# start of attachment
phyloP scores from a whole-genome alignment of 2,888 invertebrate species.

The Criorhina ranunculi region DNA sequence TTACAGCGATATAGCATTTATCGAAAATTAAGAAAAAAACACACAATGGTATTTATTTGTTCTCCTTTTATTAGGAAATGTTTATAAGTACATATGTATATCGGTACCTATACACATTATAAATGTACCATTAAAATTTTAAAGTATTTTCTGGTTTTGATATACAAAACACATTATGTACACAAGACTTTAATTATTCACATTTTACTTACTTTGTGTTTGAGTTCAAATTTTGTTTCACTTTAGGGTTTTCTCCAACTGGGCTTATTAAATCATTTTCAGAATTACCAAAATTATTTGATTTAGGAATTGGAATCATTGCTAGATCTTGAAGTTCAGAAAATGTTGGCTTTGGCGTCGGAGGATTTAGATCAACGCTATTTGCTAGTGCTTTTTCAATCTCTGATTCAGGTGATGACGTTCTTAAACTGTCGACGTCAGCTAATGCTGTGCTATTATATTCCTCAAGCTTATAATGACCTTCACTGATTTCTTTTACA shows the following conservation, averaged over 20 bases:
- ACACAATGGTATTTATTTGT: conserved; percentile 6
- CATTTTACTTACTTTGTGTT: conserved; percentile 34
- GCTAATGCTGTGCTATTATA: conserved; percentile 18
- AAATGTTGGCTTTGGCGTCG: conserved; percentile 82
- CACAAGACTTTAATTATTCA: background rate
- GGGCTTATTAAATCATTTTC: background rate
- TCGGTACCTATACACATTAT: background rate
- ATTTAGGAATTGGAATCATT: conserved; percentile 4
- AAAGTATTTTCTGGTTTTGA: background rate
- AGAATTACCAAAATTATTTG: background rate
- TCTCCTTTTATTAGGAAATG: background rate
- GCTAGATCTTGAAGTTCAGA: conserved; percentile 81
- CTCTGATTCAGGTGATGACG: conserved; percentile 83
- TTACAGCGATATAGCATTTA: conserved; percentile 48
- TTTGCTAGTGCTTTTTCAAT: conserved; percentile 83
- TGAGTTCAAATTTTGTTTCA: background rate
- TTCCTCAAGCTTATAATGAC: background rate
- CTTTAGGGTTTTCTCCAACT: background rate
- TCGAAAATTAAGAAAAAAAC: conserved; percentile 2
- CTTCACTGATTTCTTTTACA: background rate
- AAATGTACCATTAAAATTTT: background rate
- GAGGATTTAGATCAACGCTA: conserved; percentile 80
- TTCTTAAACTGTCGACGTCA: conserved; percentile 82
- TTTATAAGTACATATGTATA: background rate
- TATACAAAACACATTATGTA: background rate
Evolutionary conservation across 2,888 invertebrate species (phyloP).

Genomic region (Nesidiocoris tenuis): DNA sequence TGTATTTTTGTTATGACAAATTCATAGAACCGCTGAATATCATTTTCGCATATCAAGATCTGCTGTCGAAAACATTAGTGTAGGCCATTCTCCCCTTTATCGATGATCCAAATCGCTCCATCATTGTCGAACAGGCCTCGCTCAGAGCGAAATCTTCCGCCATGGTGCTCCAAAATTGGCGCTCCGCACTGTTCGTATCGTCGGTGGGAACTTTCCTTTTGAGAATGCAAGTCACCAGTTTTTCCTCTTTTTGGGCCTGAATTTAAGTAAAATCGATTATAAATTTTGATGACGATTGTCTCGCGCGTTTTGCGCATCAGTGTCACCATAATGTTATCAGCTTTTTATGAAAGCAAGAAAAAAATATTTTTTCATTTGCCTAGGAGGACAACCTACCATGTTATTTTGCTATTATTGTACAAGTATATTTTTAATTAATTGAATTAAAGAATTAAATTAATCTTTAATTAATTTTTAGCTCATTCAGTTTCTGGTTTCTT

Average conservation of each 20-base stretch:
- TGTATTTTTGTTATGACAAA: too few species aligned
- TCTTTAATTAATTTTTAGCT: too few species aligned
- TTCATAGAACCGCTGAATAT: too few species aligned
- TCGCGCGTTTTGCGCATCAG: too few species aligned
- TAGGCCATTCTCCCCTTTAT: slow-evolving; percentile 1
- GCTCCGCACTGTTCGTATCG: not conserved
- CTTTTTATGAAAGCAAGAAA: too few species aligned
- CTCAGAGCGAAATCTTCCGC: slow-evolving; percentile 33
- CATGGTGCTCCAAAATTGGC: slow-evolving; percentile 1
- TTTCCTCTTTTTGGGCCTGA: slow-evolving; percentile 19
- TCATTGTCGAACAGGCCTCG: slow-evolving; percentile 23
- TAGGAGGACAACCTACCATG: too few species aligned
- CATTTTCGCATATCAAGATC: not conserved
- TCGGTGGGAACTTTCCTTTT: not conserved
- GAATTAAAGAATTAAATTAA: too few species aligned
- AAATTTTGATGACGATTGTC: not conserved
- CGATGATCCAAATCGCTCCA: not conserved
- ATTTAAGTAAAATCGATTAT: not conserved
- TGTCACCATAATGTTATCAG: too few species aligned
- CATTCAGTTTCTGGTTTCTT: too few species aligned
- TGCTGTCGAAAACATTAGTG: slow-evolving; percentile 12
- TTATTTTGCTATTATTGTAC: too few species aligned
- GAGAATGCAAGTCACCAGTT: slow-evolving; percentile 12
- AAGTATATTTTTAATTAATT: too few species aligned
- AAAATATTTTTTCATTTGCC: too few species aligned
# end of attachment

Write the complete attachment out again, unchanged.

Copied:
phyloP scores from a whole-genome alignment of 2,888 invertebrate species.

The Criorhina ranunculi region DNA sequence TTACAGCGATATAGCATTTATCGAAAATTAAGAAAAAAACACACAATGGTATTTATTTGTTCTCCTTTTATTAGGAAATGTTTATAAGTACATATGTATATCGGTACCTATACACATTATAAATGTACCATTAAAATTTTAAAGTATTTTCTGGTTTTGATATACAAAACACATTATGTACACAAGACTTTAATTATTCACATTTTACTTACTTTGTGTTTGAGTTCAAATTTTGTTTCACTTTAGGGTTTTCTCCAACTGGGCTTATTAAATCATTTTCAGAATTACCAAAATTATTTGATTTAGGAATTGGAATCATTGCTAGATCTTGAAGTTCAGAAAATGTTGGCTTTGGCGTCGGAGGATTTAGATCAACGCTATTTGCTAGTGCTTTTTCAATCTCTGATTCAGGTGATGACGTTCTTAAACTGTCGACGTCAGCTAATGCTGTGCTATTATATTCCTCAAGCTTATAATGACCTTCACTGATTTCTTTTACA shows the following conservation, averaged over 20 bases:
- ACACAATGGTATTTATTTGT: conserved; percentile 6
- CATTTTACTTACTTTGTGTT: conserved; percentile 34
- GCTAATGCTGTGCTATTATA: conserved; percentile 18
- AAATGTTGGCTTTGGCGTCG: conserved; percentile 82
- CACAAGACTTTAATTATTCA: background rate
- GGGCTTATTAAATCATTTTC: background rate
- TCGGTACCTATACACATTAT: background rate
- ATTTAGGAATTGGAATCATT: conserved; percentile 4
- AAAGTATTTTCTGGTTTTGA: background rate
- AGAATTACCAAAATTATTTG: background rate
- TCTCCTTTTATTAGGAAATG: background rate
- GCTAGATCTTGAAGTTCAGA: conserved; percentile 81
- CTCTGATTCAGGTGATGACG: conserved; percentile 83
- TTACAGCGATATAGCATTTA: conserved; percentile 48
- TTTGCTAGTGCTTTTTCAAT: conserved; percentile 83
- TGAGTTCAAATTTTGTTTCA: background rate
- TTCCTCAAGCTTATAATGAC: background rate
- CTTTAGGGTTTTCTCCAACT: background rate
- TCGAAAATTAAGAAAAAAAC: conserved; percentile 2
- CTTCACTGATTTCTTTTACA: background rate
- AAATGTACCATTAAAATTTT: background rate
- GAGGATTTAGATCAACGCTA: conserved; percentile 80
- TTCTTAAACTGTCGACGTCA: conserved; percentile 82
- TTTATAAGTACATATGTATA: background rate
- TATACAAAACACATTATGTA: background rate
Evolutionary conservation across 2,888 invertebrate species (phyloP).

Genomic region (Nesidiocoris tenuis): DNA sequence TGTATTTTTGTTATGACAAATTCATAGAACCGCTGAATATCATTTTCGCATATCAAGATCTGCTGTCGAAAACATTAGTGTAGGCCATTCTCCCCTTTATCGATGATCCAAATCGCTCCATCATTGTCGAACAGGCCTCGCTCAGAGCGAAATCTTCCGCCATGGTGCTCCAAAATTGGCGCTCCGCACTGTTCGTATCGTCGGTGGGAACTTTCCTTTTGAGAATGCAAGTCACCAGTTTTTCCTCTTTTTGGGCCTGAATTTAAGTAAAATCGATTATAAATTTTGATGACGATTGTCTCGCGCGTTTTGCGCATCAGTGTCACCATAATGTTATCAGCTTTTTATGAAAGCAAGAAAAAAATATTTTTTCATTTGCCTAGGAGGACAACCTACCATGTTATTTTGCTATTATTGTACAAGTATATTTTTAATTAATTGAATTAAAGAATTAAATTAATCTTTAATTAATTTTTAGCTCATTCAGTTTCTGGTTTCTT

Average conservation of each 20-base stretch:
- TGTATTTTTGTTATGACAAA: too few species aligned
- TCTTTAATTAATTTTTAGCT: too few species aligned
- TTCATAGAACCGCTGAATAT: too few species aligned
- TCGCGCGTTTTGCGCATCAG: too few species aligned
- TAGGCCATTCTCCCCTTTAT: slow-evolving; percentile 1
- GCTCCGCACTGTTCGTATCG: not conserved
- CTTTTTATGAAAGCAAGAAA: too few species aligned
- CTCAGAGCGAAATCTTCCGC: slow-evolving; percentile 33
- CATGGTGCTCCAAAATTGGC: slow-evolving; percentile 1
- TTTCCTCTTTTTGGGCCTGA: slow-evolving; percentile 19
- TCATTGTCGAACAGGCCTCG: slow-evolving; percentile 23
- TAGGAGGACAACCTACCATG: too few species aligned
- CATTTTCGCATATCAAGATC: not conserved
- TCGGTGGGAACTTTCCTTTT: not conserved
- GAATTAAAGAATTAAATTAA: too few species aligned
- AAATTTTGATGACGATTGTC: not conserved
- CGATGATCCAAATCGCTCCA: not conserved
- ATTTAAGTAAAATCGATTAT: not conserved
- TGTCACCATAATGTTATCAG: too few species aligned
- CATTCAGTTTCTGGTTTCTT: too few species aligned
- TGCTGTCGAAAACATTAGTG: slow-evolving; percentile 12
- TTATTTTGCTATTATTGTAC: too few species aligned
- GAGAATGCAAGTCACCAGTT: slow-evolving; percentile 12
- AAGTATATTTTTAATTAATT: too few species aligned
- AAAATATTTTTTCATTTGCC: too few species aligned